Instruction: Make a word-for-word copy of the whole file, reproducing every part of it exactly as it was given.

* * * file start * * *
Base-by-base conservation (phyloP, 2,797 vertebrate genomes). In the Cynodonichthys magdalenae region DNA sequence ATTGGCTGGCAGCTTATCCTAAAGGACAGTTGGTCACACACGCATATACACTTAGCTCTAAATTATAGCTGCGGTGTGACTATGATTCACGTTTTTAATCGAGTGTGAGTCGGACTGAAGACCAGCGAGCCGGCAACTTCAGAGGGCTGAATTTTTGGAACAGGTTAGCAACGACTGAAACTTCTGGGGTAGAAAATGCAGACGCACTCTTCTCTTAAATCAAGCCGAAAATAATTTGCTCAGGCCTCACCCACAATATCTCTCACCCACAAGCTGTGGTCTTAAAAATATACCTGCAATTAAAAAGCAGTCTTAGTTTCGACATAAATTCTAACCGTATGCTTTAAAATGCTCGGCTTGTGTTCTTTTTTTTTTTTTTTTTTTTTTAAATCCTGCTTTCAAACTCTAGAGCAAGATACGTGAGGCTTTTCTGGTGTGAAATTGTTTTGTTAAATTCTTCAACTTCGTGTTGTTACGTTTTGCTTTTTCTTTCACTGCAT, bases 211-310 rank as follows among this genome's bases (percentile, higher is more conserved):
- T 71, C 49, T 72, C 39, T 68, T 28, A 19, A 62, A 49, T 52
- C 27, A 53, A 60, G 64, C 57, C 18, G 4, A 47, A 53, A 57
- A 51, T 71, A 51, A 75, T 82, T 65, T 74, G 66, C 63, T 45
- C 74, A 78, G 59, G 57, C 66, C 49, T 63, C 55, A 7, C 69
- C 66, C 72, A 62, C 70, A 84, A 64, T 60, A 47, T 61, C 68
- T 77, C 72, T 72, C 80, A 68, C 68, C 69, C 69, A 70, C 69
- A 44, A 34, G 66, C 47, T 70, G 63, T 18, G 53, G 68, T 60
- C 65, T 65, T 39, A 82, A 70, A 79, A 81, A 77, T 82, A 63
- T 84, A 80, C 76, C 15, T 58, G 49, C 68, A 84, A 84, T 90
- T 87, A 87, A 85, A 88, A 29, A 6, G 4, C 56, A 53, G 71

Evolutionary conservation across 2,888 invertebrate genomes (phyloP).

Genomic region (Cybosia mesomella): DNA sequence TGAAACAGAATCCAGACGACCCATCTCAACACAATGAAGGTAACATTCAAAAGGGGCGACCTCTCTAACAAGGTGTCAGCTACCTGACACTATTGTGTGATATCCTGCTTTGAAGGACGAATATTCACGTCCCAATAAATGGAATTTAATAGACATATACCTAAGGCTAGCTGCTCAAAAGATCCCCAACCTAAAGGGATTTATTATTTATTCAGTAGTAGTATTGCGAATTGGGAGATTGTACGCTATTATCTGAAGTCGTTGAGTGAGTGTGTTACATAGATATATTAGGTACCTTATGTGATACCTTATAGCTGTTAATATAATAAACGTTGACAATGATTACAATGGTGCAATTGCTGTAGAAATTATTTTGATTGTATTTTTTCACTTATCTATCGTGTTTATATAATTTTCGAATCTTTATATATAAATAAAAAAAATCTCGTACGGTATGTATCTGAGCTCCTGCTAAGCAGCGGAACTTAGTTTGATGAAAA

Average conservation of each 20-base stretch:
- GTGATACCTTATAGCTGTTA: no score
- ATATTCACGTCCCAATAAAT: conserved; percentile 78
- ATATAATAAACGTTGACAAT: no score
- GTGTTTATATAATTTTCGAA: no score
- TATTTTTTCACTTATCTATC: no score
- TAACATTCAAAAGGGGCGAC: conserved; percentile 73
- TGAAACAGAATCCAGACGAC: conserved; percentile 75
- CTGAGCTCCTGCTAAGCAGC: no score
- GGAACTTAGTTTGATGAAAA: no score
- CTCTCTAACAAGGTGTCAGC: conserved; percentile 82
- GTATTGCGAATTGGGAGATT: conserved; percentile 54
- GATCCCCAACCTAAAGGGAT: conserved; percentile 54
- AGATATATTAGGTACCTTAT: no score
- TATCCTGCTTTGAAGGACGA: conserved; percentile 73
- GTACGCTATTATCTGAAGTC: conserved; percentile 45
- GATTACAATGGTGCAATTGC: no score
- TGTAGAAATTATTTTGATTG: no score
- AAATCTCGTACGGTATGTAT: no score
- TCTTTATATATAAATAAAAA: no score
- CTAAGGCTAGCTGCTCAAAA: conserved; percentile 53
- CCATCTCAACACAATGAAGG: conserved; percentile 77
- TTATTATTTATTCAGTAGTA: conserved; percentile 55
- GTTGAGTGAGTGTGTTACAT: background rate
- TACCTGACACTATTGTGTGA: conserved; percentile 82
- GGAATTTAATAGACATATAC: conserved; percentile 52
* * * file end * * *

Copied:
Base-by-base conservation (phyloP, 2,797 vertebrate genomes). In the Cynodonichthys magdalenae region DNA sequence ATTGGCTGGCAGCTTATCCTAAAGGACAGTTGGTCACACACGCATATACACTTAGCTCTAAATTATAGCTGCGGTGTGACTATGATTCACGTTTTTAATCGAGTGTGAGTCGGACTGAAGACCAGCGAGCCGGCAACTTCAGAGGGCTGAATTTTTGGAACAGGTTAGCAACGACTGAAACTTCTGGGGTAGAAAATGCAGACGCACTCTTCTCTTAAATCAAGCCGAAAATAATTTGCTCAGGCCTCACCCACAATATCTCTCACCCACAAGCTGTGGTCTTAAAAATATACCTGCAATTAAAAAGCAGTCTTAGTTTCGACATAAATTCTAACCGTATGCTTTAAAATGCTCGGCTTGTGTTCTTTTTTTTTTTTTTTTTTTTTTAAATCCTGCTTTCAAACTCTAGAGCAAGATACGTGAGGCTTTTCTGGTGTGAAATTGTTTTGTTAAATTCTTCAACTTCGTGTTGTTACGTTTTGCTTTTTCTTTCACTGCAT, bases 211-310 rank as follows among this genome's bases (percentile, higher is more conserved):
- T 71, C 49, T 72, C 39, T 68, T 28, A 19, A 62, A 49, T 52
- C 27, A 53, A 60, G 64, C 57, C 18, G 4, A 47, A 53, A 57
- A 51, T 71, A 51, A 75, T 82, T 65, T 74, G 66, C 63, T 45
- C 74, A 78, G 59, G 57, C 66, C 49, T 63, C 55, A 7, C 69
- C 66, C 72, A 62, C 70, A 84, A 64, T 60, A 47, T 61, C 68
- T 77, C 72, T 72, C 80, A 68, C 68, C 69, C 69, A 70, C 69
- A 44, A 34, G 66, C 47, T 70, G 63, T 18, G 53, G 68, T 60
- C 65, T 65, T 39, A 82, A 70, A 79, A 81, A 77, T 82, A 63
- T 84, A 80, C 76, C 15, T 58, G 49, C 68, A 84, A 84, T 90
- T 87, A 87, A 85, A 88, A 29, A 6, G 4, C 56, A 53, G 71

Evolutionary conservation across 2,888 invertebrate genomes (phyloP).

Genomic region (Cybosia mesomella): DNA sequence TGAAACAGAATCCAGACGACCCATCTCAACACAATGAAGGTAACATTCAAAAGGGGCGACCTCTCTAACAAGGTGTCAGCTACCTGACACTATTGTGTGATATCCTGCTTTGAAGGACGAATATTCACGTCCCAATAAATGGAATTTAATAGACATATACCTAAGGCTAGCTGCTCAAAAGATCCCCAACCTAAAGGGATTTATTATTTATTCAGTAGTAGTATTGCGAATTGGGAGATTGTACGCTATTATCTGAAGTCGTTGAGTGAGTGTGTTACATAGATATATTAGGTACCTTATGTGATACCTTATAGCTGTTAATATAATAAACGTTGACAATGATTACAATGGTGCAATTGCTGTAGAAATTATTTTGATTGTATTTTTTCACTTATCTATCGTGTTTATATAATTTTCGAATCTTTATATATAAATAAAAAAAATCTCGTACGGTATGTATCTGAGCTCCTGCTAAGCAGCGGAACTTAGTTTGATGAAAA

Average conservation of each 20-base stretch:
- GTGATACCTTATAGCTGTTA: no score
- ATATTCACGTCCCAATAAAT: conserved; percentile 78
- ATATAATAAACGTTGACAAT: no score
- GTGTTTATATAATTTTCGAA: no score
- TATTTTTTCACTTATCTATC: no score
- TAACATTCAAAAGGGGCGAC: conserved; percentile 73
- TGAAACAGAATCCAGACGAC: conserved; percentile 75
- CTGAGCTCCTGCTAAGCAGC: no score
- GGAACTTAGTTTGATGAAAA: no score
- CTCTCTAACAAGGTGTCAGC: conserved; percentile 82
- GTATTGCGAATTGGGAGATT: conserved; percentile 54
- GATCCCCAACCTAAAGGGAT: conserved; percentile 54
- AGATATATTAGGTACCTTAT: no score
- TATCCTGCTTTGAAGGACGA: conserved; percentile 73
- GTACGCTATTATCTGAAGTC: conserved; percentile 45
- GATTACAATGGTGCAATTGC: no score
- TGTAGAAATTATTTTGATTG: no score
- AAATCTCGTACGGTATGTAT: no score
- TCTTTATATATAAATAAAAA: no score
- CTAAGGCTAGCTGCTCAAAA: conserved; percentile 53
- CCATCTCAACACAATGAAGG: conserved; percentile 77
- TTATTATTTATTCAGTAGTA: conserved; percentile 55
- GTTGAGTGAGTGTGTTACAT: background rate
- TACCTGACACTATTGTGTGA: conserved; percentile 82
- GGAATTTAATAGACATATAC: conserved; percentile 52